|31||L. Breuil, et al., "A new 2 isolated-bits/cell flash memory device with self aligned split gate structure using ONO stacks for charge storage," IMEC, date unknown.|
|32||M. Janai, "Data Retention, Endurance and Acceleration Factors of NROM Devices," IEEE 41<SUP>st </SUP>Annual International Reliability Physics Symposium, Dallas, TX (2003), pp. 502-505, Copyright 1989 IEEE.|
|33||M. K. Cho and D. M. Kim, "High Performance SONOS Memory Cells Free of Drain Turn-On and Over-Erase: Compatibility Issue with Current Flash Technology," IEEE Electron Device Letters, vol. 21, No. 8, Aug. 2000, pp. 399-401, Copyright 2000 IEEE.|
|34||P. Manos and C. Hart, "A Self-Aligned EPROM Structure with Superior Data Retention," IEEE Electron Device Letters, vol. 11, No. 7, (Jul. 1990) pp. 309-311, Copyright 1990 IEEE.|
|35||R. Neale, "AMD's MirrorBit-a big step in Flash progress," Electronic Engineering Design, V. 74, No. 906, pp. 47-50, date unknown.|
|36||S. Kang, et al., "A Study of SONOS Nonvolatile Memory Cell Controlled Structurally by Localizing Charge-Trapping Layer," Samsung Electrons Co., Ltd., date unknown.|
|37||S. Minami and Y. Kamigaki, "A Novel MONOS Nonvolatile Memory Device Ensuring 10-Year Data Retention after 10<SUP>7 </SUP>Erase/Write Cycles," IEEE Transactions on Electron Devices, vol. 40, No. 11 (Nov. 1993) pp. 2011-2017, Copyright 1998 IEEE.|
|38||S. Ogura, et al. "Twin MONOS Cell with Dual Control Gates," Halo LSI and New Halo, pp. 187-187.3, date unknown.|
|39||Saifun Semiconductors, LTD. PowerPoint Presentation, date unknown.|
|40||T. Huang, F. Jong, T. Chao, H. Lin, L. Leu, K. Young, C. Lin, K. Chiu, "Improving Radiation Hardness of EEPROM/Flash Cell BY N<SUB>2</SUB>0 Annealing," IEEE Electron Device Letters, vol. 19, No. 7 (Jul. 1998), pp. 256-258, Copyright 1998 IEEE.|
|41||T. Nozaki, T. Tanaka, Y. Kijiya, E. Kinoshita, T. Tsuchiya, Y. Hayashi, "A 1-Mb EEPROM with MONOS Memory Cell for Semiconductor Disk Application," IEEE Journal of Solid-State Circuits, vol. 26, No. 4 (April 1991), pp. 497-501, Copyright 1991 IEEE.|
|42||T. Saito, et al. "Hot Hole Erase Characteristics and Reliability in Twin MONOS Device" Halo LSI, date unknown.|
|43||T. Saito, et al., "CHE Program Behavior in MONOS Device," Halo LSI., date unknown.|
|44||T. Sugizaki, et al. "New 2-bit/Tr MONOS Type Flash Memory using Al<SUB>2</SUB>O<SUB>3 </SUB>as Charge Trapping Layer," Fujitsu Laboratories Ltd, date unknown.|
|45||T. Y. Chan, K.K. Young and C. Hu, "A True Single-Transistor Oxide-Nitride-Oxide EEPROM Device," IEEE Electron Device Letters, vol. EDL-8, No. 3, Mar. 1987, pp. 93-95., Copyright 1987 IEEE.|
|46||W. J. Tsai, et al. "Cause of Data Retention Loss in Nitride-Based Localized Trapping Storage Flash Memory Cell," IEEE 40<SUP>th </SUP>Annual International Reliability Physics Sympoisum, Dallas, (2000), pp. 34-38. Copyright 2002 IEEE.|
|47||W. Owen and W. Tchon, "E<SUP>2</SUP>PROM Product Issues and Technology Trends," IEEE 1989, pp. 17-19, Copyright 1989 IEEE.|
|48||W.J. Tsai, et al. "Data Retention Behavior of a SONOS Type Two-Bit Storage Flash Memory Cell," IEDM 01-0179-01-722, Copyright 2001 IEEE.|
|49||Y. Hayashi, et al., "Twin MONOS Cell with Dual Control Gates," 2000 Symposium on VLSI Technology Digest of Technical Papers, 2000 IEEE, pp. 122-123.|
|50||Y. K. Lee, et al., "30-nm Twin Silicon-Oxide-Nitride-Oxide-Silicon (SONOS) Memory (TSM) with High Erase Speed and Reliability," School of Electrical Engineering, Seoul National University, C&M, System LSI, ATD, PD, Samsung Electronics Co., date unknown.|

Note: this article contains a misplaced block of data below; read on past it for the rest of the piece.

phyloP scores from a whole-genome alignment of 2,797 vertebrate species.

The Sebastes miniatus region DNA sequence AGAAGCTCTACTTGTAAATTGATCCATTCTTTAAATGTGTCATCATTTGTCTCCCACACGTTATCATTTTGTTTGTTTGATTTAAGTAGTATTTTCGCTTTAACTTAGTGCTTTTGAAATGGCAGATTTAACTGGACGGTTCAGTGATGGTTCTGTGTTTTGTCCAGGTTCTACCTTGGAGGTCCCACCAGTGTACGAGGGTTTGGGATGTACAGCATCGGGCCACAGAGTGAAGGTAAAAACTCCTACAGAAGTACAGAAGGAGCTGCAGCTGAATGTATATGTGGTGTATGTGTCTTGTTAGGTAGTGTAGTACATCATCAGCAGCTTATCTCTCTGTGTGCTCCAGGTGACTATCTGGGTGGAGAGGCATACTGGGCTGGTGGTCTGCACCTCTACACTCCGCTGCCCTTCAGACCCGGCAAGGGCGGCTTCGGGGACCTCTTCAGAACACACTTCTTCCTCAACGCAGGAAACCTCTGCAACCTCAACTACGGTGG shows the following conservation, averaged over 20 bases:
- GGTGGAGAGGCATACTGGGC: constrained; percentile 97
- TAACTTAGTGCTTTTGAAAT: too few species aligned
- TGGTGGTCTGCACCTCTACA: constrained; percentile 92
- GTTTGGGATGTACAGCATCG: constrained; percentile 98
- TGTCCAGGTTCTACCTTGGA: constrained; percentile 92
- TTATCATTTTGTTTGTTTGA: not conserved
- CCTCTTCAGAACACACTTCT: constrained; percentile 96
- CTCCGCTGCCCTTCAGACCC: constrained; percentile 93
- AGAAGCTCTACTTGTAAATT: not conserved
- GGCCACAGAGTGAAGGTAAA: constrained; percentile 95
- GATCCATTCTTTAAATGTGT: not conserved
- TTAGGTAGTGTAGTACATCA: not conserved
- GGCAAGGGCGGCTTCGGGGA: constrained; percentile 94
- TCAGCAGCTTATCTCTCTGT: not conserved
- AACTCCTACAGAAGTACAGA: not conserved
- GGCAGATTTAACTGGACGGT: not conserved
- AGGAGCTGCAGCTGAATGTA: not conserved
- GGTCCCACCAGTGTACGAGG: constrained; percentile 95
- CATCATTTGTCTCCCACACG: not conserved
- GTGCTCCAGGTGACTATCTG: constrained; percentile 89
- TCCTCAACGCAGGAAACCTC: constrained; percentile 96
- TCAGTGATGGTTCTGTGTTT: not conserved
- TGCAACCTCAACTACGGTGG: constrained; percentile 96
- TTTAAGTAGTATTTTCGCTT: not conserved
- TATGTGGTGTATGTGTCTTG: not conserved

|51||Y. K. Lee, et al., "Multi-Level Vertical Channel SONOS Nonvolatile Memory on SOI," 2002 Symposium on VLSI Technology Digest of Technical Papers, Copyright 2002 IEEE.|
|52||Y. Kamigaki and S. Minami, "MNOS Nonvolatile Semiconductor Memory Technology: Present and Future," IEICE Trans. Electron, vol. E84-C, No. 6, pp. 713-723 (Jun. 2001).|
|53||Y. Roizin, et al. "Novel Techniques for data retention and Leff measurements in two bit MicroFlash(R) Memory Cells," Characterization and Metrology for ULSI Technology: 200 International Conf., pp. 181-185, Copyright 2001 American Institute of Physics, 1-56396-967-X/01.|
|54||Y. Roizin, et al., "Activation Energy of Traps in the ONO Stack of microFLASH(R) Memory Cells," Tower Semiconductor, Ltd., date unknown.|
|55||Y. Roizin, et al., "Dummy' Gox for Optimization of microFLASH(R) Technology," Tower Semiconductor, Ltd., date unknown.|
|56||Y. Roizin, et al., "In-Process Charging in microFlash(R) Memory Cells," Tower Semiconductor, Ltd., date unknown.|
|57||Y. Roizin, et al., "Retention Characteristics of microFLASH(R) Memory (Activation Energy of Traps in the ONO Stack)," Tower Semiconductor, Ltd., date unknown.|
|Citing Patent||Filing date||Publication date||Applicant||Title|
|US7410871 *||May 29, 2007||Aug 12, 2008||Samsung Electronics Co., Ltd.||Split gate type flash memory device and method for manufacturing same|
|US20070218632 *||May 29, 2007||Sep 20, 2007||Jin-Kuk Chung||Split gate type flash memory device and method for manufacturing same|
|U.S. Classification||257/324, 257/390, 257/E27.103, 257/E29.309, 257/E21.679, 257/E27.102|
|International Classification||H01L29/792, H01L29/51, H01L21/28, H01L29/92|
|Cooperative Classification||H01L29/792, H01L29/518, H01L21/84, H01L29/4234, H01L29/66833, H01L21/28211, H01L29/7926, H01L29/517, H01L27/11568, H01L27/115, H01L29/513, H01L29/7923, H01L28/40, H01L29/78642|
|European Classification||H01L29/792V, H01L28/40, H01L29/66M6T6F18, H01L27/115, H01L29/423D2B3, H01L29/792, H01L27/115G4, H01L29/51N, H01L21/28E2C2V, H01L21/84, H01L29/51B2, H01L29/51M, H01L29/792B|
|Sep 14, 2011||FPAY||Fee payment|
Year of fee payment: 4
|Sep 30, 2015||FPAY||Fee payment|
Year of fee payment: 8
|May 12, 2016||AS||Assignment|
Owner name: U.S. BANK NATIONAL ASSOCIATION, AS COLLATERAL AGEN
Free format text: SECURITY INTEREST;ASSIGNOR:MICRON TECHNOLOGY, INC.;REEL/FRAME:038669/0001
Effective date: 20160426